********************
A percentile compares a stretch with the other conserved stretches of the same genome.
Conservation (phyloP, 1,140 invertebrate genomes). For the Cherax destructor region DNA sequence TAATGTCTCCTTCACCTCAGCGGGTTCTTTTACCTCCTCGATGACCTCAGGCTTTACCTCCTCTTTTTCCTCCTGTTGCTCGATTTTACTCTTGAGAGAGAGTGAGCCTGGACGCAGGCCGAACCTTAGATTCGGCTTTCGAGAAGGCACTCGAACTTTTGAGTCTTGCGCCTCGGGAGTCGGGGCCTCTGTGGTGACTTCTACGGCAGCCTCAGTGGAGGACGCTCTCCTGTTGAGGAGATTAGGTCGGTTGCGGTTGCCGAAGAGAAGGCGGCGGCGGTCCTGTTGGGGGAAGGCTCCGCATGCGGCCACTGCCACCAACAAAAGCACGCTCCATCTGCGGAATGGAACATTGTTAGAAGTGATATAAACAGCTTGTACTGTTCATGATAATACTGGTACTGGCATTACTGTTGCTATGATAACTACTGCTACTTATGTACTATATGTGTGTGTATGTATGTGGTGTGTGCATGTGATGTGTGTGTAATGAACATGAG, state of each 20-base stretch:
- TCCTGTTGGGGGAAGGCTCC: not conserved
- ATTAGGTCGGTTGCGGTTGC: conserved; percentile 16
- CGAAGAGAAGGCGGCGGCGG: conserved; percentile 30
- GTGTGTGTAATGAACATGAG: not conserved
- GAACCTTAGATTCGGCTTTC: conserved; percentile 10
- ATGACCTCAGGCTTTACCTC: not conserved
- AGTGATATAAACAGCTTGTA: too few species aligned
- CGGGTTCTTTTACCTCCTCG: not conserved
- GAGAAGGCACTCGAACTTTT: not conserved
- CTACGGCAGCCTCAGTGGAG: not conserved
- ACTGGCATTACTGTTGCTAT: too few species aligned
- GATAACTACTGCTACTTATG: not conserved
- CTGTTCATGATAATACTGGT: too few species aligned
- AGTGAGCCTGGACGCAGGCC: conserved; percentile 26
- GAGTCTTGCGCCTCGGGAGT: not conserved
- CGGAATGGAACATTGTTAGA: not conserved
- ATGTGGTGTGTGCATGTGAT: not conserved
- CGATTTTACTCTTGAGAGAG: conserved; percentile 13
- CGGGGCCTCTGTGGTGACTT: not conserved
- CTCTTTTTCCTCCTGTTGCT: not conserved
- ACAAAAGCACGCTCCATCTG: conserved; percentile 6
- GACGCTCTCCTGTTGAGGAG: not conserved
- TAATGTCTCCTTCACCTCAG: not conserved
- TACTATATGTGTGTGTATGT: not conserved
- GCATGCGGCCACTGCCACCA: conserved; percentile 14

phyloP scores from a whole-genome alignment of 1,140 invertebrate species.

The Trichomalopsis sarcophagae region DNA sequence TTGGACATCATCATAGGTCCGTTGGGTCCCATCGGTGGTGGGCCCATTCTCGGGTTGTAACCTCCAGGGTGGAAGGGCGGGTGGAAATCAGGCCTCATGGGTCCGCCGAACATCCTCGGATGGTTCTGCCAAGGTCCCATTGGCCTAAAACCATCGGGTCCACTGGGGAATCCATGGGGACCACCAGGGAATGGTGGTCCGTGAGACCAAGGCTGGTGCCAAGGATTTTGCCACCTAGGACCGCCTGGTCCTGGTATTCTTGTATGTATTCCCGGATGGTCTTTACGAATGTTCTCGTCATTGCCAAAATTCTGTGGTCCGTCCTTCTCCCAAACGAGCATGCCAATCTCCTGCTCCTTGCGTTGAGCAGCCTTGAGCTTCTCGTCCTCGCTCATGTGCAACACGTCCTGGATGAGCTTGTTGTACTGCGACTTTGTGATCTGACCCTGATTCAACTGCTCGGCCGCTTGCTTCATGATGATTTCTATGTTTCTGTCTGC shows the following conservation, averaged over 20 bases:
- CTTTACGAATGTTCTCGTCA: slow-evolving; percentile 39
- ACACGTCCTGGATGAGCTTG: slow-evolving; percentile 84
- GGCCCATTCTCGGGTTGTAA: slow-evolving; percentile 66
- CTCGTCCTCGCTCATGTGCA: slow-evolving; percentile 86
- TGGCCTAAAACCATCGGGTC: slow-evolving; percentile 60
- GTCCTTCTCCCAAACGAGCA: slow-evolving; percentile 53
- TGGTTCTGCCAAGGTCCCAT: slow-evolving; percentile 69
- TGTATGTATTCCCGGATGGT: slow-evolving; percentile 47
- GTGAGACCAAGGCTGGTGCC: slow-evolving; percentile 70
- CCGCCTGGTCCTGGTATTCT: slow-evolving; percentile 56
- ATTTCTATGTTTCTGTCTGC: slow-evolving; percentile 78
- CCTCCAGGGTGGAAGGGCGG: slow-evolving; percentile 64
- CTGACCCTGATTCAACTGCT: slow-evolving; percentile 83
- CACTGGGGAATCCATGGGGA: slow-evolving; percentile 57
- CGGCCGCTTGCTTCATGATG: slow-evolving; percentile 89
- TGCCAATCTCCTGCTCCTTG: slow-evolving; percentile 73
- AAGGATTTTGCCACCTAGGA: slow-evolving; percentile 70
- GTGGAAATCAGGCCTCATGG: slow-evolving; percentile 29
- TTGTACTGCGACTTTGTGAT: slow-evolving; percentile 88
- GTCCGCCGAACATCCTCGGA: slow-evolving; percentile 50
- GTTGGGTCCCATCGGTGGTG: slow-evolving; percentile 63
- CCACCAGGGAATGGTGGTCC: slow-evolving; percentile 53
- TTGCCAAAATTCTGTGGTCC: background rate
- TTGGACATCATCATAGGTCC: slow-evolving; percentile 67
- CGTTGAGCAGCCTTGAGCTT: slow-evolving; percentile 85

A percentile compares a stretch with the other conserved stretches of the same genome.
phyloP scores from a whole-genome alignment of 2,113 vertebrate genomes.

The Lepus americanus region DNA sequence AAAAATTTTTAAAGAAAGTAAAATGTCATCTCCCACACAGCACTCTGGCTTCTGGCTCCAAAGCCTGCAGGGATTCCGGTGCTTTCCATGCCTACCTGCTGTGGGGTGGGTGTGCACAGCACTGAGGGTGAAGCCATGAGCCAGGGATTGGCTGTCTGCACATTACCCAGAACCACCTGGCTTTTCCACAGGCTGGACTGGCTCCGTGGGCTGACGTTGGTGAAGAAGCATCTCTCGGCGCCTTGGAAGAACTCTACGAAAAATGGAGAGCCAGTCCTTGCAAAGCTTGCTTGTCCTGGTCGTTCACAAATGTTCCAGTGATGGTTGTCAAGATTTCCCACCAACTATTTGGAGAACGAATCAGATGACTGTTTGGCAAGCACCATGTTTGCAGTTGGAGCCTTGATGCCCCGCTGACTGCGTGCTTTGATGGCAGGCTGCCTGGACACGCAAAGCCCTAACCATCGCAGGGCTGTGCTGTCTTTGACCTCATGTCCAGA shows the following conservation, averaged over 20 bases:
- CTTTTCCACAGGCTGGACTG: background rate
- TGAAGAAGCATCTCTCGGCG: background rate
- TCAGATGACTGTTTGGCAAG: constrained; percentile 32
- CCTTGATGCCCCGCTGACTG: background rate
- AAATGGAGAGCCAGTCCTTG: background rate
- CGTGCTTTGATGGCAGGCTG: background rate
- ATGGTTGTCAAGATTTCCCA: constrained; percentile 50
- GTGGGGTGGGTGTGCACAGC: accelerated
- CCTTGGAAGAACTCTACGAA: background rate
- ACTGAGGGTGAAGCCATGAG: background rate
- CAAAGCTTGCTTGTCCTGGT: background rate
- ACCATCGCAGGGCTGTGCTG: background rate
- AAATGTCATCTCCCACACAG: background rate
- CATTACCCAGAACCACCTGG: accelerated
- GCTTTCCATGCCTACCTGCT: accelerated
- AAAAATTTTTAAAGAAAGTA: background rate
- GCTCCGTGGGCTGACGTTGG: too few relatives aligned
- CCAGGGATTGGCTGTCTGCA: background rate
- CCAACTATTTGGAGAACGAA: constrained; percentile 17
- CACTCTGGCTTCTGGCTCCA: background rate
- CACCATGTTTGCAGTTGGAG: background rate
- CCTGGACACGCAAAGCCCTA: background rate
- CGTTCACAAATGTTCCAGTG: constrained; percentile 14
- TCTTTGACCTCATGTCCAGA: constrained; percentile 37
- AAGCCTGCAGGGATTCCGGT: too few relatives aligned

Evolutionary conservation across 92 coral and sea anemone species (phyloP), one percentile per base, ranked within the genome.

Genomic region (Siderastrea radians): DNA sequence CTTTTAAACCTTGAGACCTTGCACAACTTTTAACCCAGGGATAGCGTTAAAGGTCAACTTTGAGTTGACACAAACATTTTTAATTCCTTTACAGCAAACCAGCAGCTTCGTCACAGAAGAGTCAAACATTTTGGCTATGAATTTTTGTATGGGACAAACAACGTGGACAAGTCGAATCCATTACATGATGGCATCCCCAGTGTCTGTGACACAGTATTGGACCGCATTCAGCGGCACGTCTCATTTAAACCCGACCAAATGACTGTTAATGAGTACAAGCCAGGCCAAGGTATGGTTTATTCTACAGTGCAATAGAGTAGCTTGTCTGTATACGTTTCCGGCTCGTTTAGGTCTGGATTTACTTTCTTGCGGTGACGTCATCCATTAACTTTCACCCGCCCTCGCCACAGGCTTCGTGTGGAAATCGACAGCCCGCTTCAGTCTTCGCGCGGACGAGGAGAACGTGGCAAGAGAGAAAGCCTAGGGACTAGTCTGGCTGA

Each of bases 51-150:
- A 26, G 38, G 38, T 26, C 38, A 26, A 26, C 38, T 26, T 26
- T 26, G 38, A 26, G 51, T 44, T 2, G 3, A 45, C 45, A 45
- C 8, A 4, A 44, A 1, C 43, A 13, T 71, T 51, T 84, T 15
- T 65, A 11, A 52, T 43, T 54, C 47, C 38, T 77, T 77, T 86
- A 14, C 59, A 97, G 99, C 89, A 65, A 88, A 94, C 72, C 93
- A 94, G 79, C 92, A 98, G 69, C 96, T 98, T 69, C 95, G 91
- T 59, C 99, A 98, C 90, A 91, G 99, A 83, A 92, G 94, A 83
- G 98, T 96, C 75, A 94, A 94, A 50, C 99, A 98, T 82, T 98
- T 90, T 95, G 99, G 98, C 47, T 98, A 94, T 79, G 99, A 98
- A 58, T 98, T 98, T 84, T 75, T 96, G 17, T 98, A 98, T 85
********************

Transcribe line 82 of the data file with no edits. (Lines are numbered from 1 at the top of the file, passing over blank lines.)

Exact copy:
- AAGCCTGCAGGGATTCCGGT: too few relatives aligned